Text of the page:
Quite half of Mrs. Bateman brought Isabel the letter he had just received. 1.. Don't you think it might help if a priest signed it?" 5. "The lady? what lady do you mean?" "Why. and being a man of an habitual reflex action. 3." The magistrate interrupted sharply.Underline the attributes which determine the use of the definite article. Write out the limiting attributes expressed by adjectives or adjective pronouns. Hummond's exasperation and fury was due to the fact that she was being excluded from sharing in a secret." 6 . young Jolion swore softly under his breath.4 It was as good as a play to see his father with the children.." said the voice." "Had a lady been to see him that evening?" "But yes. After supper that night he discarded the book on European politics which he had shared with Tommy on the 61 . "I don't quite understand it.) "It is not as though he had to let the lady out. 1. who is nothing if not undemonstrative. and when Sir George was ushered in by Wace the butler (demurely grave as only a butler can be when something is "up" above stairs). Supplementary task. she had just snubbed the unfortunate Sinclair rather ferociously for the second time in three minutes. "Good evening to you." 4. If you have read the books mentioned above speak on the situations taken. sister. 2. "It's a very strange letter" she said. She raged importantly. "I've got to go to Mass. Explain why in the following passages the italicised noun with the definite article is followed by the same noun with the indefinite article. The show affected him in a way unbecoming to a Forsyte. 5. monsieur — and many other evenings as well. but such a play as brings smiles with tears behind. the lady who came to see him. Why was the front door opened? (A husband says. a musical voice with the broad accent of Lorraine. The complete surrender of that erect old figure to those little figures on either hand was too poignantly tender. and then I want to see the priest about this petition.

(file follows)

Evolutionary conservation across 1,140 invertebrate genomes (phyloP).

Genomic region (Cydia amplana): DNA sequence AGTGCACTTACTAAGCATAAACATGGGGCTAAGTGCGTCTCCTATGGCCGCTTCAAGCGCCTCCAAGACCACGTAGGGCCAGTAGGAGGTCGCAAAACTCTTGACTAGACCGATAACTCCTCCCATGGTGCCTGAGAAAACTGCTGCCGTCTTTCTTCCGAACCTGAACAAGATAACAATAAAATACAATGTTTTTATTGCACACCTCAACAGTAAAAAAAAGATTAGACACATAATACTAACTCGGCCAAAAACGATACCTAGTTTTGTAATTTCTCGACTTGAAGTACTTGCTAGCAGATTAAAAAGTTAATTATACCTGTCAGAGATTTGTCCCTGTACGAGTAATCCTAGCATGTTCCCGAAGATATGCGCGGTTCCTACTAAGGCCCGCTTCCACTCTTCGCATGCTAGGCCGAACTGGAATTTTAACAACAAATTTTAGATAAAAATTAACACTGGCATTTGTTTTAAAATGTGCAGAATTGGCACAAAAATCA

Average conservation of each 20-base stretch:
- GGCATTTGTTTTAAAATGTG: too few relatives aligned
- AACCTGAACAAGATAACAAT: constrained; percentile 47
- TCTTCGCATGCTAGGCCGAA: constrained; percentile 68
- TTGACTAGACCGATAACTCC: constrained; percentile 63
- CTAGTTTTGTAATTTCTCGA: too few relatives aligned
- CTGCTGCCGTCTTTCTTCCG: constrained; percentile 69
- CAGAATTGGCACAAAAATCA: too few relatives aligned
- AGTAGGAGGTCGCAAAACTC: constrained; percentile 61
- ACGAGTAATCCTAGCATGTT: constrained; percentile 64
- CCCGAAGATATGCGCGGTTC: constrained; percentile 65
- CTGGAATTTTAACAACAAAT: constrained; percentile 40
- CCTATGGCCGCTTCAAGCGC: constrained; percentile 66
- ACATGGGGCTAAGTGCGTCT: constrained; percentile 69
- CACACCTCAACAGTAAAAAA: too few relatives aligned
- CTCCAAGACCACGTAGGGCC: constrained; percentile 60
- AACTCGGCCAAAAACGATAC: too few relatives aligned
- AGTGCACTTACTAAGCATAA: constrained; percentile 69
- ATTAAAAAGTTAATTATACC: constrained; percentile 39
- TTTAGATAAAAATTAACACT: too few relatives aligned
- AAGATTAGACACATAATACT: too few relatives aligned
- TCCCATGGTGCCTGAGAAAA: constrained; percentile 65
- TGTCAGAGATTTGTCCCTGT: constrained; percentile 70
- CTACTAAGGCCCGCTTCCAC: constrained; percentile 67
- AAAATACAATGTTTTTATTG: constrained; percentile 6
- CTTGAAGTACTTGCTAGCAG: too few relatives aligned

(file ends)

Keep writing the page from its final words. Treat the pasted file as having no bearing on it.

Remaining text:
It was hot. Just here." he said. 8. I hope thafl won't be necessary. 2. an unchartered season. 1 . Here and there weB wide gaps between the buildings on the main street w h a dwellings had been shelled and burned. "Thank you.. j *7. 19. "Henry is . We have discovered that H died as a result of an accident on the very day that Щ should have turned up in Paris. She brings with her the time of the last warn] spell." 1 said. hot^ test spell which the town had ever known. tasteless boom with their souls intact. 18. He had arrived. 2. 3. 16. few Cape vilj lages have much chance of coming through the presenl greedy. Bateman insisted that Edward go ahead: "You have got the ideas and the caj pacity. I want you to explain to me why you won't exhibit Dorian Gray'S picture. He had had the usual bundle of French identM papers in his possession. Why shouldn't you become the richest man between Australia and the States?" 17. the money was in the hands of the wroij people. The only trouM was that the soldiers crowding the streets wore the w r o e kind of uniforms. 15. haj crept into the very heart of London. 3.previous evening and went hunting along the bookshelf for something about the Islands." She was impatient now to make the next call. 14. He gavi them permission to make the necessary changes in thl text. pf 172). where they were stajl ing at the same hotel and were treated by the same doctoil 11..1 made up my mind to see Strickland L following evening. On thd other side of the doorv/as a handle. "I suppose Mr. wearing his old browl slippers. 7. As for what else the future holds. I suspected that he knew pretty well how to gfl on the right side of him.1 Fill in the blanks with articles wherever necessary. They had met first at Carlsbad.. 4.. the old people said that it was . 5. Suddenly I reached through the mind of thl technician and moved his hand up to the right dial 10. 9. He had been absfl and abstracted all day long with the thought of the c o m e event. "and I think yoil J The exercises marked with an asterisk have answers (sed Key to the Exercises. 6. there is a beautiful thumbprint. They decided to start off the following morningj 12. I want L real reason. j 62 1 ) ! . 13. 4. best type of the American businessman. de Wintefl keeps the most beautiful room to show to the public. in the lower right-hand corner of this ph3 tograph. and his people were still liviB at his home address near Marseilles.